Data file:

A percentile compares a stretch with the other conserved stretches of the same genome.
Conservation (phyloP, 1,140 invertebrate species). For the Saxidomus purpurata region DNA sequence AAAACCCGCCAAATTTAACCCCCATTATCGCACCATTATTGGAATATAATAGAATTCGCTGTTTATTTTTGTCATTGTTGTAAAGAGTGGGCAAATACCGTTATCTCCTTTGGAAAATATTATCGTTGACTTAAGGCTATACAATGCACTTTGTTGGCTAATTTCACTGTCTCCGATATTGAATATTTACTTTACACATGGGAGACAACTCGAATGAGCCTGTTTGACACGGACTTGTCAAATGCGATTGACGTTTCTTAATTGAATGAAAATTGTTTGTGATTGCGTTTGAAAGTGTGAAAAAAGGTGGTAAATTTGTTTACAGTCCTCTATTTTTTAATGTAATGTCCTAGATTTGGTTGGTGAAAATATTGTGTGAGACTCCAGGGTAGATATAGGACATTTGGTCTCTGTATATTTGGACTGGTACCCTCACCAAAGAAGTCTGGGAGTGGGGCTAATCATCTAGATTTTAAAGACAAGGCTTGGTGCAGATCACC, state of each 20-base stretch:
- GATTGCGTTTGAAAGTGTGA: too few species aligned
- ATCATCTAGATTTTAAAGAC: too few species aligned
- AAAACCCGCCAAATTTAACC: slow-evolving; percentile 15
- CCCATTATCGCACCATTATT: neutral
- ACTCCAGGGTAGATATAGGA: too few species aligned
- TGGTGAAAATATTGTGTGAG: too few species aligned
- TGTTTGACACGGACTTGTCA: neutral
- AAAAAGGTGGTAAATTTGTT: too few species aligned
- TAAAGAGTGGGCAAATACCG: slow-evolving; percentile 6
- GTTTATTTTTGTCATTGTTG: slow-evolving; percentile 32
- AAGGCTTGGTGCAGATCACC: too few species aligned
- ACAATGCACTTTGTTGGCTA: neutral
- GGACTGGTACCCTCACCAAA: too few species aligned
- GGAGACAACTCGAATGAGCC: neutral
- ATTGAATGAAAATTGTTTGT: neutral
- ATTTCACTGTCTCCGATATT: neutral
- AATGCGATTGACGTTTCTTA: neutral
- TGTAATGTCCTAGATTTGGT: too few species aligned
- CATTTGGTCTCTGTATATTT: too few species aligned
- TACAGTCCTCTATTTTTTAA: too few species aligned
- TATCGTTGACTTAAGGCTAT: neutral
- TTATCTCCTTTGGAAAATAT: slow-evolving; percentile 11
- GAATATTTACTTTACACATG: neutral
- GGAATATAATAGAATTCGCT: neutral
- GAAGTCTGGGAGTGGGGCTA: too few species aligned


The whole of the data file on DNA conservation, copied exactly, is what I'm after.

A percentile compares a stretch with the other conserved stretches of the same genome.
Conservation (phyloP, 1,140 invertebrate species). For the Saxidomus purpurata region DNA sequence AAAACCCGCCAAATTTAACCCCCATTATCGCACCATTATTGGAATATAATAGAATTCGCTGTTTATTTTTGTCATTGTTGTAAAGAGTGGGCAAATACCGTTATCTCCTTTGGAAAATATTATCGTTGACTTAAGGCTATACAATGCACTTTGTTGGCTAATTTCACTGTCTCCGATATTGAATATTTACTTTACACATGGGAGACAACTCGAATGAGCCTGTTTGACACGGACTTGTCAAATGCGATTGACGTTTCTTAATTGAATGAAAATTGTTTGTGATTGCGTTTGAAAGTGTGAAAAAAGGTGGTAAATTTGTTTACAGTCCTCTATTTTTTAATGTAATGTCCTAGATTTGGTTGGTGAAAATATTGTGTGAGACTCCAGGGTAGATATAGGACATTTGGTCTCTGTATATTTGGACTGGTACCCTCACCAAAGAAGTCTGGGAGTGGGGCTAATCATCTAGATTTTAAAGACAAGGCTTGGTGCAGATCACC, state of each 20-base stretch:
- GATTGCGTTTGAAAGTGTGA: too few species aligned
- ATCATCTAGATTTTAAAGAC: too few species aligned
- AAAACCCGCCAAATTTAACC: slow-evolving; percentile 15
- CCCATTATCGCACCATTATT: neutral
- ACTCCAGGGTAGATATAGGA: too few species aligned
- TGGTGAAAATATTGTGTGAG: too few species aligned
- TGTTTGACACGGACTTGTCA: neutral
- AAAAAGGTGGTAAATTTGTT: too few species aligned
- TAAAGAGTGGGCAAATACCG: slow-evolving; percentile 6
- GTTTATTTTTGTCATTGTTG: slow-evolving; percentile 32
- AAGGCTTGGTGCAGATCACC: too few species aligned
- ACAATGCACTTTGTTGGCTA: neutral
- GGACTGGTACCCTCACCAAA: too few species aligned
- GGAGACAACTCGAATGAGCC: neutral
- ATTGAATGAAAATTGTTTGT: neutral
- ATTTCACTGTCTCCGATATT: neutral
- AATGCGATTGACGTTTCTTA: neutral
- TGTAATGTCCTAGATTTGGT: too few species aligned
- CATTTGGTCTCTGTATATTT: too few species aligned
- TACAGTCCTCTATTTTTTAA: too few species aligned
- TATCGTTGACTTAAGGCTAT: neutral
- TTATCTCCTTTGGAAAATAT: slow-evolving; percentile 11
- GAATATTTACTTTACACATG: neutral
- GGAATATAATAGAATTCGCT: neutral
- GAAGTCTGGGAGTGGGGCTA: too few species aligned